1. Lay out tasks and work. Most successful projects begin with a good plan. What do I need to accomplish? What are the goals? What’s the timeline? What resources will I need? How many of the resources do I control? Who controls the rest of the resources – people, funding, tools, materials, support – I need? Lay out the work from A to Z. Many people are seen as lacking a plan because they don’t write down the sequence or parts of the work and leave something out. Ask others to comment on ordering and what’s missing.
2. Set the plan. Buy a flow charting software program like ABC FlowCharter® that does PERT and GANT charts. Become an expert in its use. Use the output of the software to communicate your plans to others. Use the flow charts in your presentations.
3. Set goals and measures. Nothing keeps projects on time and on budget like a goal, a plan and a measure. Set goals for the whole project and the sub tasks. Plan for all. Set measures so you and others can track progress against the goals.
4. Manage multiple plans or aspects of big plans. Many attempts to accomplish complex plans involve managing parallel tracks or multiple tasks at the same time. It helps if you have a master plan. Good planning decreases the chances you will lose control by spreading yourself too thin.
5. Manage efficiently. Plan the budget and manage against it. Spend carefully. Have a reserve if the unanticipated comes up. Set up a funding timeline so you can track ongoing expenditures against plan.
6. You need to match people and tasks. People are different. They have different strengths and have differing levels of knowledge and experience. Instead of thinking of everyone as equal, think of them as different. Really equal treatment is giving people tasks to do that match their capacities.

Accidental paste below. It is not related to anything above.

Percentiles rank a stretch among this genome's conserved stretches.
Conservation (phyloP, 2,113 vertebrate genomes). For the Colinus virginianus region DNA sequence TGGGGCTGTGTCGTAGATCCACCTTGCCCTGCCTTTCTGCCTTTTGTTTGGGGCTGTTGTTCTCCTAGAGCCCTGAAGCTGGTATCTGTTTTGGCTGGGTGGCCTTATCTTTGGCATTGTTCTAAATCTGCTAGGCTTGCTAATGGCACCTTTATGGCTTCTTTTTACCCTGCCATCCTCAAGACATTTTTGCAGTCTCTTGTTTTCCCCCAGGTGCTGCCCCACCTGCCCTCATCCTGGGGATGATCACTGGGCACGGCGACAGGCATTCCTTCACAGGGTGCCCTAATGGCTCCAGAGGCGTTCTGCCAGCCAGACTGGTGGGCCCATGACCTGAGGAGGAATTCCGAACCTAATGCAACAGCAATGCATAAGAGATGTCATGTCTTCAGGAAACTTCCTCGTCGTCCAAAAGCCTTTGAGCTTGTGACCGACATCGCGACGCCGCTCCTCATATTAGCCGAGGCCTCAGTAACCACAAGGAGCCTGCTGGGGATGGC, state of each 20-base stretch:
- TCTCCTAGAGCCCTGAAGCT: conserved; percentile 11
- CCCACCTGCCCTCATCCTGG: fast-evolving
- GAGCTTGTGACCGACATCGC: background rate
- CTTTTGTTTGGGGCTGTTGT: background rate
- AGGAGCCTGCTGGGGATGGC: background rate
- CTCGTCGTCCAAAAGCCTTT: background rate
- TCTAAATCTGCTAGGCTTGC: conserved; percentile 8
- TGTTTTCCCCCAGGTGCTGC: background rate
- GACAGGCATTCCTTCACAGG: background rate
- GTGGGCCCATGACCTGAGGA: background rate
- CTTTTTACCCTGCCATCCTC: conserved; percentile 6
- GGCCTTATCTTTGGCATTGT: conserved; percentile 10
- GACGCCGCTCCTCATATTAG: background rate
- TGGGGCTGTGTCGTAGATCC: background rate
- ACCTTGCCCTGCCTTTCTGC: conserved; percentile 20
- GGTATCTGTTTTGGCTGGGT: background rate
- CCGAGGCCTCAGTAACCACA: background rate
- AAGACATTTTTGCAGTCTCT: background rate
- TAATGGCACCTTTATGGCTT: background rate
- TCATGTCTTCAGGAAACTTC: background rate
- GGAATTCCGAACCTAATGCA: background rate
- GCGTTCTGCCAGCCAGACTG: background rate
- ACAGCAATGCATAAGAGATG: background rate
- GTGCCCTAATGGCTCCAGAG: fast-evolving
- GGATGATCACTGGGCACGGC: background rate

7. Vision the plan in process. What could go wrong? Run scenarios in your head. Think along several paths. Rank the potential problems from highest likelihood to lowest likelihood. Think about what you would do if the highest likelihood things were to occur. Create a contingency plan for each. Pay attention to the weakest links which are usually groups or elements you have the least interface with or control over (perhaps someone in a remote location, a consultant or supplier). Stay doubly in touch with the potential weak links.
8. Set up a process to monitor progress against the plan. How would you know if the plan is on time? Could you estimate time to completion or percent finished at any time? Give people involved in implementing the plan progress feedback as you go.
9. Find someone in your environment who is better at planning than you are to see how it’s done. How does that compare against what you typically do? Try to increase doing the things he/she does. Ask for feedback from some people who have had to follow your plans. What did they like? What did they find difficult?
10. Get others to help. Share your ideas about the project with others, possibly the people you need to support you later. Get their input on the plan. Delegate creating the plan to people who are better at it than you are. You provide the goals and what needs to be done, and let others create the detailed plan.
A LEADS learning package is located in AccelerateTM We’ve made searching for resources for the LEADS competencies easy. Just click on the Catalog button and browse through the LEADS folder to find many learning resources.
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